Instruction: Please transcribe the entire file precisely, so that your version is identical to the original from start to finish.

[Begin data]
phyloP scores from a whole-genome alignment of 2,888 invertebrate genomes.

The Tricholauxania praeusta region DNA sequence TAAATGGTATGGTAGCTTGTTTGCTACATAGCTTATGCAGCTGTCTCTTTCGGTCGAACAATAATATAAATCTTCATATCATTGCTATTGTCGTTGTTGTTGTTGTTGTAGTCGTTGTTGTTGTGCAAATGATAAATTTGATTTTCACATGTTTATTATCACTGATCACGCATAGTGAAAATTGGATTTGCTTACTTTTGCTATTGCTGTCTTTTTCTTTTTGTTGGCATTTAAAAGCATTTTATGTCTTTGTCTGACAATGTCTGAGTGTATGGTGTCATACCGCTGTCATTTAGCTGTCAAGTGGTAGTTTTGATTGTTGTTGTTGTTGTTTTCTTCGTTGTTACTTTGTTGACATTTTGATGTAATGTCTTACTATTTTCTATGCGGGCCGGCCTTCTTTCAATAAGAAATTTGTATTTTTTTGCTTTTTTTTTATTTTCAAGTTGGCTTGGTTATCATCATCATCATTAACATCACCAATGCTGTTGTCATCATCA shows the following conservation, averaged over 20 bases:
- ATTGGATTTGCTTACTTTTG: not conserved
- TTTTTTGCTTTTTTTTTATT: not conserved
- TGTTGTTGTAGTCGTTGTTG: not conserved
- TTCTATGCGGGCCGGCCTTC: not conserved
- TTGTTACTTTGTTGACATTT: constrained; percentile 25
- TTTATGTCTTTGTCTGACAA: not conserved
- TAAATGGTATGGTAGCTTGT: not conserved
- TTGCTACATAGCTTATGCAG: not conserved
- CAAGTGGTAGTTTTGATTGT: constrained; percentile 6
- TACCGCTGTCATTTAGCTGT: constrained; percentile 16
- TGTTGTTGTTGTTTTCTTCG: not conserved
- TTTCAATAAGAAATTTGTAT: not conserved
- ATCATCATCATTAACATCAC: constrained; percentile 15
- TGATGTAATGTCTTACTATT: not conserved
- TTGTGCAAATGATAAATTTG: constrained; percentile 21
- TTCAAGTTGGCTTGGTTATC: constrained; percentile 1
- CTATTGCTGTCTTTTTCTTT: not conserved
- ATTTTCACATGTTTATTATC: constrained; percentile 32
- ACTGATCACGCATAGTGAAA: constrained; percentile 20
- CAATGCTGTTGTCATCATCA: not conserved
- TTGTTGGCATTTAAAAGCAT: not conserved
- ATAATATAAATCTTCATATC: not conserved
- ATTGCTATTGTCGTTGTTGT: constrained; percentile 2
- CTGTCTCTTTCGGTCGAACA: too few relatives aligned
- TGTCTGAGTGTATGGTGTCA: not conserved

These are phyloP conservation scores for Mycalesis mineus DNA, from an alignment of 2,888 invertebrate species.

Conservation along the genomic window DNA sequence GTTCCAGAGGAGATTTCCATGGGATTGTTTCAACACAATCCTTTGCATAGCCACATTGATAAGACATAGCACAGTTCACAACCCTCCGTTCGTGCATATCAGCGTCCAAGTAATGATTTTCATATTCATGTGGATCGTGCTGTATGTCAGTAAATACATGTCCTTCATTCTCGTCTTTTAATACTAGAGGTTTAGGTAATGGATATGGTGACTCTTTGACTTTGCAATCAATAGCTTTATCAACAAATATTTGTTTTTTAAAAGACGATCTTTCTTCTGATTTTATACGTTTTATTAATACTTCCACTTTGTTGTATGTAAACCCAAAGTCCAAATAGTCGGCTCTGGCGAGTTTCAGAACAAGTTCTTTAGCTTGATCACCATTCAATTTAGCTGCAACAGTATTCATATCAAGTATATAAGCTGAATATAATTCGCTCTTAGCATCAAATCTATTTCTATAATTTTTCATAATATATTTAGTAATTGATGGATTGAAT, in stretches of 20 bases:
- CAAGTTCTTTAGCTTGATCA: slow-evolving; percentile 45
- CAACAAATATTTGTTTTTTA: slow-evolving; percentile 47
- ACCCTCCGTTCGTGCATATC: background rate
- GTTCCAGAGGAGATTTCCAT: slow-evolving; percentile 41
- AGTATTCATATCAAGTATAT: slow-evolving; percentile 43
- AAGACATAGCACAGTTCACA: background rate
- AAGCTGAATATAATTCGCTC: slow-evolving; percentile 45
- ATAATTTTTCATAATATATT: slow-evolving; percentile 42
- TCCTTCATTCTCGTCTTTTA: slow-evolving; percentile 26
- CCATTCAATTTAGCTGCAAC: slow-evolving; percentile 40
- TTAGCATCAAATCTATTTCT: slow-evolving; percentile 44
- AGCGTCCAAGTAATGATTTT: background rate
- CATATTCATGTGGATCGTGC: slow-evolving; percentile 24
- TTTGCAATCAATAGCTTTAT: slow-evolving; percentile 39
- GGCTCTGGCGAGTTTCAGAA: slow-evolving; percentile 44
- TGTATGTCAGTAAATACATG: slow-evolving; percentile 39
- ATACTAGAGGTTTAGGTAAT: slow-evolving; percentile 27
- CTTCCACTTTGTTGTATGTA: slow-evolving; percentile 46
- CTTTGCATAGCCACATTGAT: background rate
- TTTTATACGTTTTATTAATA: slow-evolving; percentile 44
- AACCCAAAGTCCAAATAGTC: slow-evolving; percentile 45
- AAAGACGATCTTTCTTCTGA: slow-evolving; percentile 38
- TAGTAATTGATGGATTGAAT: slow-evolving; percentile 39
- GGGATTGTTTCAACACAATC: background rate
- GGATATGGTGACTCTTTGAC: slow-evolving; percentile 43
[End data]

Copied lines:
phyloP scores from a whole-genome alignment of 2,888 invertebrate genomes.

The Tricholauxania praeusta region DNA sequence TAAATGGTATGGTAGCTTGTTTGCTACATAGCTTATGCAGCTGTCTCTTTCGGTCGAACAATAATATAAATCTTCATATCATTGCTATTGTCGTTGTTGTTGTTGTTGTAGTCGTTGTTGTTGTGCAAATGATAAATTTGATTTTCACATGTTTATTATCACTGATCACGCATAGTGAAAATTGGATTTGCTTACTTTTGCTATTGCTGTCTTTTTCTTTTTGTTGGCATTTAAAAGCATTTTATGTCTTTGTCTGACAATGTCTGAGTGTATGGTGTCATACCGCTGTCATTTAGCTGTCAAGTGGTAGTTTTGATTGTTGTTGTTGTTGTTTTCTTCGTTGTTACTTTGTTGACATTTTGATGTAATGTCTTACTATTTTCTATGCGGGCCGGCCTTCTTTCAATAAGAAATTTGTATTTTTTTGCTTTTTTTTTATTTTCAAGTTGGCTTGGTTATCATCATCATCATTAACATCACCAATGCTGTTGTCATCATCA shows the following conservation, averaged over 20 bases:
- ATTGGATTTGCTTACTTTTG: not conserved
- TTTTTTGCTTTTTTTTTATT: not conserved
- TGTTGTTGTAGTCGTTGTTG: not conserved
- TTCTATGCGGGCCGGCCTTC: not conserved
- TTGTTACTTTGTTGACATTT: constrained; percentile 25
- TTTATGTCTTTGTCTGACAA: not conserved
- TAAATGGTATGGTAGCTTGT: not conserved
- TTGCTACATAGCTTATGCAG: not conserved
- CAAGTGGTAGTTTTGATTGT: constrained; percentile 6
- TACCGCTGTCATTTAGCTGT: constrained; percentile 16
- TGTTGTTGTTGTTTTCTTCG: not conserved
- TTTCAATAAGAAATTTGTAT: not conserved
- ATCATCATCATTAACATCAC: constrained; percentile 15
- TGATGTAATGTCTTACTATT: not conserved
- TTGTGCAAATGATAAATTTG: constrained; percentile 21
- TTCAAGTTGGCTTGGTTATC: constrained; percentile 1
- CTATTGCTGTCTTTTTCTTT: not conserved
- ATTTTCACATGTTTATTATC: constrained; percentile 32
- ACTGATCACGCATAGTGAAA: constrained; percentile 20
- CAATGCTGTTGTCATCATCA: not conserved
- TTGTTGGCATTTAAAAGCAT: not conserved
- ATAATATAAATCTTCATATC: not conserved
- ATTGCTATTGTCGTTGTTGT: constrained; percentile 2
- CTGTCTCTTTCGGTCGAACA: too few relatives aligned
- TGTCTGAGTGTATGGTGTCA: not conserved

These are phyloP conservation scores for Mycalesis mineus DNA, from an alignment of 2,888 invertebrate species.

Conservation along the genomic window DNA sequence GTTCCAGAGGAGATTTCCATGGGATTGTTTCAACACAATCCTTTGCATAGCCACATTGATAAGACATAGCACAGTTCACAACCCTCCGTTCGTGCATATCAGCGTCCAAGTAATGATTTTCATATTCATGTGGATCGTGCTGTATGTCAGTAAATACATGTCCTTCATTCTCGTCTTTTAATACTAGAGGTTTAGGTAATGGATATGGTGACTCTTTGACTTTGCAATCAATAGCTTTATCAACAAATATTTGTTTTTTAAAAGACGATCTTTCTTCTGATTTTATACGTTTTATTAATACTTCCACTTTGTTGTATGTAAACCCAAAGTCCAAATAGTCGGCTCTGGCGAGTTTCAGAACAAGTTCTTTAGCTTGATCACCATTCAATTTAGCTGCAACAGTATTCATATCAAGTATATAAGCTGAATATAATTCGCTCTTAGCATCAAATCTATTTCTATAATTTTTCATAATATATTTAGTAATTGATGGATTGAAT, in stretches of 20 bases:
- CAAGTTCTTTAGCTTGATCA: slow-evolving; percentile 45
- CAACAAATATTTGTTTTTTA: slow-evolving; percentile 47
- ACCCTCCGTTCGTGCATATC: background rate
- GTTCCAGAGGAGATTTCCAT: slow-evolving; percentile 41
- AGTATTCATATCAAGTATAT: slow-evolving; percentile 43
- AAGACATAGCACAGTTCACA: background rate
- AAGCTGAATATAATTCGCTC: slow-evolving; percentile 45
- ATAATTTTTCATAATATATT: slow-evolving; percentile 42
- TCCTTCATTCTCGTCTTTTA: slow-evolving; percentile 26
- CCATTCAATTTAGCTGCAAC: slow-evolving; percentile 40
- TTAGCATCAAATCTATTTCT: slow-evolving; percentile 44
- AGCGTCCAAGTAATGATTTT: background rate
- CATATTCATGTGGATCGTGC: slow-evolving; percentile 24
- TTTGCAATCAATAGCTTTAT: slow-evolving; percentile 39
- GGCTCTGGCGAGTTTCAGAA: slow-evolving; percentile 44
- TGTATGTCAGTAAATACATG: slow-evolving; percentile 39
- ATACTAGAGGTTTAGGTAAT: slow-evolving; percentile 27
- CTTCCACTTTGTTGTATGTA: slow-evolving; percentile 46
- CTTTGCATAGCCACATTGAT: background rate
- TTTTATACGTTTTATTAATA: slow-evolving; percentile 44
- AACCCAAAGTCCAAATAGTC: slow-evolving; percentile 45
- AAAGACGATCTTTCTTCTGA: slow-evolving; percentile 38
- TAGTAATTGATGGATTGAAT: slow-evolving; percentile 39
- GGGATTGTTTCAACACAATC: background rate
- GGATATGGTGACTCTTTGAC: slow-evolving; percentile 43